• Take precise measurements using specialized equipment, e.g. amplifier repair technicians set-up, calibrate and use specialized equipment, such as multimeters, oscilloscopes and tone generators, to collect multiple electrical readings from amplifiers operating under loads. (3)
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Data Analysis
  • Compare prices of used, reconditioned, aftermarket and original manufacturers' parts to determine lowest prices. You may have to calculate unit prices when container sizes differ. (1)
  • Compare data, such as frequencies, rewind speeds, electrical energies, temperatures, transfer rates and decibel levels to specifications, e.g. radio repair technicians compare radio power ratings to allowable pull ranges. (1)
  • Calculate summary measures, e.g. calculate the average loading time of a computer application. (2)
  • Manage small inventories of parts, materials and supplies, e.g. calculate quantities of parts, materials and supplies to replace those that have been used. (2)
  • Evaluate sets of data collected from trials and simulations to troubleshoot faults and assess equipment performance and the progression of faults and wear, e.g. audio-video repair technicians troubleshoot malfunctioning videocassette recorders by analyzing multiple voltage readings taken from a variety of electrical components and circuits. (3)
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Numerical Estimation
  • Estimate the time required to complete equipment maintenance and repairs. Consider the requirements of the tasks, the availability of parts and the times previously taken to complete similar maintenance and repairs tasks. (1)
  • Estimate percentages of wear and useful life remaining for parts, such as drums, heads, rollers and drives. Consider the extent of wear and the parts' operational life. (2)
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Job Task Planning and Organizing
  • Electronic service technicians organize their daily jobs according to the amount and type of work booked by customers, clerks, dispatchers and supervisors. They generally complete one repair at a time, but may perform tasks on other repair jobs when waiting for parts and supplies. Technicians involved in the repair of equipment, such as business computers and point-of-sale scanners, may be required to work extended hours to complete emergency repairs. (2)
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Decision Making
  • Decide to replace, refurbish and repair parts, e.g. audiovisual equipment repairers replace leaking filter capacitors when power supply ripple exceeds specifications. (1)
  • Decide upon fees for services, such as installations, repairs and inspections, e.g. self-employed amplifier repair technicians consider the fees charged by competing businesses and factors, such as market demand and the size of their existing customer base. (2)
  • Select parts suppliers. Consider the selection, pricing and timeliness of deliveries from multiple suppliers. (2)
  • Select the processes, parts, tools and equipment required to perform tasks. Consider the scope of repairs, manufacturers' specifications, company practices and the availability and interchangeability of parts and equipment, e.g. to lower repair costs, electronic service technicians may first attempt to replace components on a circuit board rather than replace the whole board, as the repair procedure suggests. (2)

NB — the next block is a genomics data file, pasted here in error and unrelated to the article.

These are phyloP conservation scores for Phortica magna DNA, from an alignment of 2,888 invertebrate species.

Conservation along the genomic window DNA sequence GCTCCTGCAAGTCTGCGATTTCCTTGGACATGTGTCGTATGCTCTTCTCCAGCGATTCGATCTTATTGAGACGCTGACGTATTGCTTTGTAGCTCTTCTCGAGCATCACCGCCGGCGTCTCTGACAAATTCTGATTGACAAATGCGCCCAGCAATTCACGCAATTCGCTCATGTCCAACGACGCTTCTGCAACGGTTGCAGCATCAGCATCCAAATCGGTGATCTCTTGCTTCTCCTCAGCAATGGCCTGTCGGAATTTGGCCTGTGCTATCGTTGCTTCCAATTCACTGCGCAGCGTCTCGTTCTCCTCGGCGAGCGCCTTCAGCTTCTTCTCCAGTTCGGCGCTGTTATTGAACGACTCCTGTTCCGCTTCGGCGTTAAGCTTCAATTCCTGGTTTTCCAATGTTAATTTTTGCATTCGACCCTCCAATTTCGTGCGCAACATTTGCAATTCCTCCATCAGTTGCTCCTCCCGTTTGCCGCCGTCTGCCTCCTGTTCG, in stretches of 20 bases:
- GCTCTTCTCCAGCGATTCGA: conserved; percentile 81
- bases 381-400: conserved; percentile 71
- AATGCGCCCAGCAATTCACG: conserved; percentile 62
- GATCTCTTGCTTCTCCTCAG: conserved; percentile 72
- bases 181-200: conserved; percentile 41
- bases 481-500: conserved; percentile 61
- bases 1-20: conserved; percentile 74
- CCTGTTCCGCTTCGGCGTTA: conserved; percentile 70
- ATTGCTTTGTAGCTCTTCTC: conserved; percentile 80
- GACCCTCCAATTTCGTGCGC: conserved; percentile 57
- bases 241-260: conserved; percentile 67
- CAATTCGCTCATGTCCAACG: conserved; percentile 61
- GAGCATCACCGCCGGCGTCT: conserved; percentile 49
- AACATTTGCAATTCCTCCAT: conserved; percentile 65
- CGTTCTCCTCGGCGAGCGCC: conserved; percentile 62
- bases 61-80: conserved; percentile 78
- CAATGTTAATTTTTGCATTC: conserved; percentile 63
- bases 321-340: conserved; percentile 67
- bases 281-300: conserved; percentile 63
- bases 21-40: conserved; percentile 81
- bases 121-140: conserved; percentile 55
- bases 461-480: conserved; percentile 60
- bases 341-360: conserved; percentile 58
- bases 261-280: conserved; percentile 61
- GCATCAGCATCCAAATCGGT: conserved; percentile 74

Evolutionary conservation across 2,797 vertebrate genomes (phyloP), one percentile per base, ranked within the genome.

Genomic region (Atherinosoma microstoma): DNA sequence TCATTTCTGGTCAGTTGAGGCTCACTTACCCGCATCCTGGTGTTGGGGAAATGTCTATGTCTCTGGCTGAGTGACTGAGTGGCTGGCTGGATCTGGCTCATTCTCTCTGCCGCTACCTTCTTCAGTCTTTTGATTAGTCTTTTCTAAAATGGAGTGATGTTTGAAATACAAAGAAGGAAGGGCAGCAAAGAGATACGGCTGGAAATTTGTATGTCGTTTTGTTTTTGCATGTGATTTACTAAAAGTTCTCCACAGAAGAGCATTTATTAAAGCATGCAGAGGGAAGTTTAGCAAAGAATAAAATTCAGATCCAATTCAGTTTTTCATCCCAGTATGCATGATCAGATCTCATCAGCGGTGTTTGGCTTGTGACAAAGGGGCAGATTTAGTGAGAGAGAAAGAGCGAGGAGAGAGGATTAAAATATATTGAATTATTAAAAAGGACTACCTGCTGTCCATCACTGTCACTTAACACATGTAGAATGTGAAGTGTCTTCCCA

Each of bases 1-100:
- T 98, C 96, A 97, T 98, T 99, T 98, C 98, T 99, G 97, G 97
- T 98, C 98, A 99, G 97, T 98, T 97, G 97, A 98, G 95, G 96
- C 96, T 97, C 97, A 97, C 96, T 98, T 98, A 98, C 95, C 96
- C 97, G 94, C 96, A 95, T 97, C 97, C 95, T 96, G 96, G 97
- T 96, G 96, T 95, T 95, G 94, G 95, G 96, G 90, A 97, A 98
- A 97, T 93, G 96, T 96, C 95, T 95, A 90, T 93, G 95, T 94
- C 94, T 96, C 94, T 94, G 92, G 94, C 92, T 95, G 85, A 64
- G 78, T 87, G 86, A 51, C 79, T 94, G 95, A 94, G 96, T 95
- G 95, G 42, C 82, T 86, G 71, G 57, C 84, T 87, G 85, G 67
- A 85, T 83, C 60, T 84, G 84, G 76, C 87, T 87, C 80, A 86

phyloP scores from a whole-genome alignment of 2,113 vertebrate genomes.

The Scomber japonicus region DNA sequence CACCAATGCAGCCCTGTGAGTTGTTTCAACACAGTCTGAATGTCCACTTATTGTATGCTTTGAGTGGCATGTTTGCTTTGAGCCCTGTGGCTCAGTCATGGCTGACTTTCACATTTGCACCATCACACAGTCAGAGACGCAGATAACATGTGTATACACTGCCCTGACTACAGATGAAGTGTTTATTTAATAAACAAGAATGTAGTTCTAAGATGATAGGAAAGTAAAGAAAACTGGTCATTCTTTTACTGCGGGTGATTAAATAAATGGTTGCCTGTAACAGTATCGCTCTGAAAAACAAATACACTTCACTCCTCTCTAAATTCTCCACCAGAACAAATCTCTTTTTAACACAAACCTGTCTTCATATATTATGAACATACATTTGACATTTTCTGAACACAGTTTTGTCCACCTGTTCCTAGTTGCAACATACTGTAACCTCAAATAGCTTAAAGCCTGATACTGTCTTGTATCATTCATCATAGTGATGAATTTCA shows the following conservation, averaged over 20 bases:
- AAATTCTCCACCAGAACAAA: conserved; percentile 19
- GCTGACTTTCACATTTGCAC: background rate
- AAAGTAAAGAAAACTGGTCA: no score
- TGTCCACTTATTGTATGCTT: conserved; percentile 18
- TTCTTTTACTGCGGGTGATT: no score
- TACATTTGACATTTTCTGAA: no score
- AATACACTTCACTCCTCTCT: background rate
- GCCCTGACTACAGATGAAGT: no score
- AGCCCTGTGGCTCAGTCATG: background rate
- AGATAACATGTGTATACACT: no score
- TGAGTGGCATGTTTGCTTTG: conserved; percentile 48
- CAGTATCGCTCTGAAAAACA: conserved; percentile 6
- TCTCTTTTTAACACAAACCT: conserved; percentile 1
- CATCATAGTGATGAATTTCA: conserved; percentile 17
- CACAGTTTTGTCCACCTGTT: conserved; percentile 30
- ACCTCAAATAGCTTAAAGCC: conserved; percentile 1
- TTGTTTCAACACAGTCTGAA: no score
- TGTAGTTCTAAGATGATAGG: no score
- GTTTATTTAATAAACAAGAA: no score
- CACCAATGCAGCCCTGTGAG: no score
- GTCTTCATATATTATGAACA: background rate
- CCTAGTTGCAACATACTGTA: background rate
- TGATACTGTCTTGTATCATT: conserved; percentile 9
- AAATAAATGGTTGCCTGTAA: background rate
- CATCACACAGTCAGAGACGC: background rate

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Problem Solving
  • Encounter dissatisfied customers. Determine why customers are dissatisfied and explain your actions and repair procedures. Refer unresolved complaints to supervisors for follow-up and resolution as needed. (1)
  • Experience delays due to shortages of parts and supplies. Inform supervisors and customers of the delays and perform other work until the necessary parts, materials and supplies arrive. (2)
  • Repairs and modifications cannot be completed because data, such as specifications and instructions, are unavailable. Consult with supervisors, co-workers, colleagues, suppliers and manufacturers for advice and research websites to locate useable information. (2)
  • Repair deadlines cannot be met due to heavy workloads. Organize job tasks by priority, enlist the help of co-workers and work overtime as required. (2)
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Finding Information
  • Find information about repair procedures. Read service bulletins and manuals and talk to co-workers and help desk technicians to locate the required information. (2)
  • Learn about new products by reading brochures and information on websites and by speaking with suppliers. (2)
  • Find information about equipment faults. Talk to customers, co-workers and supervisors to gather information about faults and necessary repairs. Review the repair histories of products and conduct a series of diagnostic tests to determine the cause of the faults. (3)
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Critical Thinking
  • Judge the conditions of individual parts and devices and the adequacy of repairs, e.g. photocopy repair technicians measure and visually inspect fusers, drums and other components to determine wear and identify defects. (2)
  • Judge the suitability of parts, components and modifications, e.g. point-of-sale equipment repair technicians judge the suitability of substitute parts when specified parts are no longer available. (2)
  • Evaluate the severity of equipment faults and abnormalities by considering the nature of the defects and the effect they will have on equipment performance, e.g. audiovisual equipment technicians may evaluate the performance of audiovisual equipment by considering the range of tone and colour and the severity of distortion. (2)
  • Evaluate the performance of apprentices and junior technicians, e.g. judge workers' performances by considering their ability to repair equipment and to locate information on forms, tables and technical drawings. (2)